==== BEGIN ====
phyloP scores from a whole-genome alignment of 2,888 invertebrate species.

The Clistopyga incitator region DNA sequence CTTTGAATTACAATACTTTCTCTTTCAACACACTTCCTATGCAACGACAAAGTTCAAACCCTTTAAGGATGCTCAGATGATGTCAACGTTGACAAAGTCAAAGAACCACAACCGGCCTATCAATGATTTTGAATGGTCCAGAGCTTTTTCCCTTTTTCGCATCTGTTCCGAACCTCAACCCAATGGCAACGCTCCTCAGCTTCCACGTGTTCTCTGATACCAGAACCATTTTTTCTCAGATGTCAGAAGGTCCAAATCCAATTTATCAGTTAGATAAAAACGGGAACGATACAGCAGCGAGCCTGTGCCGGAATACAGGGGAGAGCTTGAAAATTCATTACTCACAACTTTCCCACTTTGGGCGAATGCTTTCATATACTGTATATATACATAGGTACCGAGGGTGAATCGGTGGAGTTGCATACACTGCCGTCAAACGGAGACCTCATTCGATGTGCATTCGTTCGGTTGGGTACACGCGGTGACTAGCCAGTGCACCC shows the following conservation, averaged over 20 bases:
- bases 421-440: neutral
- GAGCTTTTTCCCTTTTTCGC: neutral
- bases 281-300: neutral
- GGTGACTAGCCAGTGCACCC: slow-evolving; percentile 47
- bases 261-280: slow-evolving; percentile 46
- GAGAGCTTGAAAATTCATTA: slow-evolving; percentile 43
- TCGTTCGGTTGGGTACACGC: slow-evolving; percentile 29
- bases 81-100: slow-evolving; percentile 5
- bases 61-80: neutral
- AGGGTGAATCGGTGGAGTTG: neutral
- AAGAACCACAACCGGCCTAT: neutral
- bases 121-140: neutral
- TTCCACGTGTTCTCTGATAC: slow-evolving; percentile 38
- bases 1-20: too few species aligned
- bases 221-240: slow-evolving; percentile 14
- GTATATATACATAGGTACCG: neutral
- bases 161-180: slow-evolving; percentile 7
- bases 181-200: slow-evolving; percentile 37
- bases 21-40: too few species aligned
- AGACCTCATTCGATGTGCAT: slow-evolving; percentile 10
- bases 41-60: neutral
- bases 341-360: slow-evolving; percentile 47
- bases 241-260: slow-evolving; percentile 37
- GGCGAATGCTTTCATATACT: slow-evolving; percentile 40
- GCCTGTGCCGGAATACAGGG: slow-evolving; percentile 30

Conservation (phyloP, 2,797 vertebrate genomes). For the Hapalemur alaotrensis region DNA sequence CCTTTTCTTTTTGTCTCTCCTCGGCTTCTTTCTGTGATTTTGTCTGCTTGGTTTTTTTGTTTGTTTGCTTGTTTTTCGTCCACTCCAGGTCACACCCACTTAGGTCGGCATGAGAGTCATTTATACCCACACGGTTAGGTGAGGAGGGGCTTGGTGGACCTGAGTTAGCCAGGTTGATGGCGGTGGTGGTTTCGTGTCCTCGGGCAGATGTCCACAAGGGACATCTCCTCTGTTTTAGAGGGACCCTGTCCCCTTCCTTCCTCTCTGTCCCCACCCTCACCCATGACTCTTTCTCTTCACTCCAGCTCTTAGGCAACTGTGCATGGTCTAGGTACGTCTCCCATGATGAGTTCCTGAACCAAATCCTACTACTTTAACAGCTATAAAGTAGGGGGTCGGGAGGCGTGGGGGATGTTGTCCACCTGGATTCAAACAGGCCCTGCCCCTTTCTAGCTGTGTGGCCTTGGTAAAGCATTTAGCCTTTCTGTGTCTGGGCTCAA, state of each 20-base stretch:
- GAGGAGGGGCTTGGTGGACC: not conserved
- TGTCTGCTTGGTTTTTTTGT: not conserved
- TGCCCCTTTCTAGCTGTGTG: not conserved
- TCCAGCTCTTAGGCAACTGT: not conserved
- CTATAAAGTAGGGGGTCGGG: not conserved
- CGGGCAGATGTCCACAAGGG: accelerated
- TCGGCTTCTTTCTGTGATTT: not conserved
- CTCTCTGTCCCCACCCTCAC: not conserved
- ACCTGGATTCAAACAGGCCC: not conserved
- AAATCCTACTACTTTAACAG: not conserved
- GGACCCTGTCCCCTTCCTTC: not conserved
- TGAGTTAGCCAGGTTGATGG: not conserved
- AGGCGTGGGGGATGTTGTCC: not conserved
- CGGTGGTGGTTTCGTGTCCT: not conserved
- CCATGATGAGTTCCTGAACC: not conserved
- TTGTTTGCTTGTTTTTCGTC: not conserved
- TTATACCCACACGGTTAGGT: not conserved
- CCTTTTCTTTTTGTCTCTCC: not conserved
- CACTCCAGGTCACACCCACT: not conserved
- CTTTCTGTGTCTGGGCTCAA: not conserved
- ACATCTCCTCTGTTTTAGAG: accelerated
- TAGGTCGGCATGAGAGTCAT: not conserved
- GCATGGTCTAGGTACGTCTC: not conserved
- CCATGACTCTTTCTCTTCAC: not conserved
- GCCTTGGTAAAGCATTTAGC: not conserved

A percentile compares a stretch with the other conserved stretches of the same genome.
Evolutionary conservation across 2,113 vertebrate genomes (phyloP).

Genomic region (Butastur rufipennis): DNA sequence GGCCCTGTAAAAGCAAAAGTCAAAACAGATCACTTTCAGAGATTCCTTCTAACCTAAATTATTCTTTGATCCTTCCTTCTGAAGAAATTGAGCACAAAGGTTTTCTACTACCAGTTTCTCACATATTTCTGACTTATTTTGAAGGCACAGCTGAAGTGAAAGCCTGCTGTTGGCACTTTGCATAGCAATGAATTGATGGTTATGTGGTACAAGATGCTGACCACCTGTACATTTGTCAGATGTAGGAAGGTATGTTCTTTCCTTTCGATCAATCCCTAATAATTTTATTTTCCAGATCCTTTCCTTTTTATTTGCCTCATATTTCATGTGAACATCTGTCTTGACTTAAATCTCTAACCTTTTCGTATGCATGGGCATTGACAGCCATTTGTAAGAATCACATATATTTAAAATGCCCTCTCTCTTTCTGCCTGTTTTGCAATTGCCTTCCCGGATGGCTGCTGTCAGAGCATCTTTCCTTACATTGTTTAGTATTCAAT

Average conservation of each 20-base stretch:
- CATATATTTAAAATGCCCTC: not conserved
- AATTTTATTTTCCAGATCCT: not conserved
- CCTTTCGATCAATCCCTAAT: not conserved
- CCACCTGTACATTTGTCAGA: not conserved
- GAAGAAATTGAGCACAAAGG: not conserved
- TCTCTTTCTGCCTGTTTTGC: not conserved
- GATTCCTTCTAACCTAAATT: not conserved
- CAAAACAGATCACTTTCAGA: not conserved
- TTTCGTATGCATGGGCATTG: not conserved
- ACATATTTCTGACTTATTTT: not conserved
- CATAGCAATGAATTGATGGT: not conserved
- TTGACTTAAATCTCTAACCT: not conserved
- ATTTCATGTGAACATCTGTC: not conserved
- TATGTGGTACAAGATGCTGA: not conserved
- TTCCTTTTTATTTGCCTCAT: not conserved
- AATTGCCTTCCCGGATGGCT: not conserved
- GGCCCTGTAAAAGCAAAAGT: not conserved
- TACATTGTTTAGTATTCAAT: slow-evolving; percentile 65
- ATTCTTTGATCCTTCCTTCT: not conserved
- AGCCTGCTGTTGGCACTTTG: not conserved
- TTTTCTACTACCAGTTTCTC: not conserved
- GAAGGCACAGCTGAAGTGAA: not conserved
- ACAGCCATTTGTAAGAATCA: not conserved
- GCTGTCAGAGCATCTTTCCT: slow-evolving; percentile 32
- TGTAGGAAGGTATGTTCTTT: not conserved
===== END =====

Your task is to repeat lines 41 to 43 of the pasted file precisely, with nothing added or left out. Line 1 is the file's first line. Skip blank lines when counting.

- AGGCGTGGGGGATGTTGTCC: not conserved
- CGGTGGTGGTTTCGTGTCCT: not conserved
- CCATGATGAGTTCCTGAACC: not conserved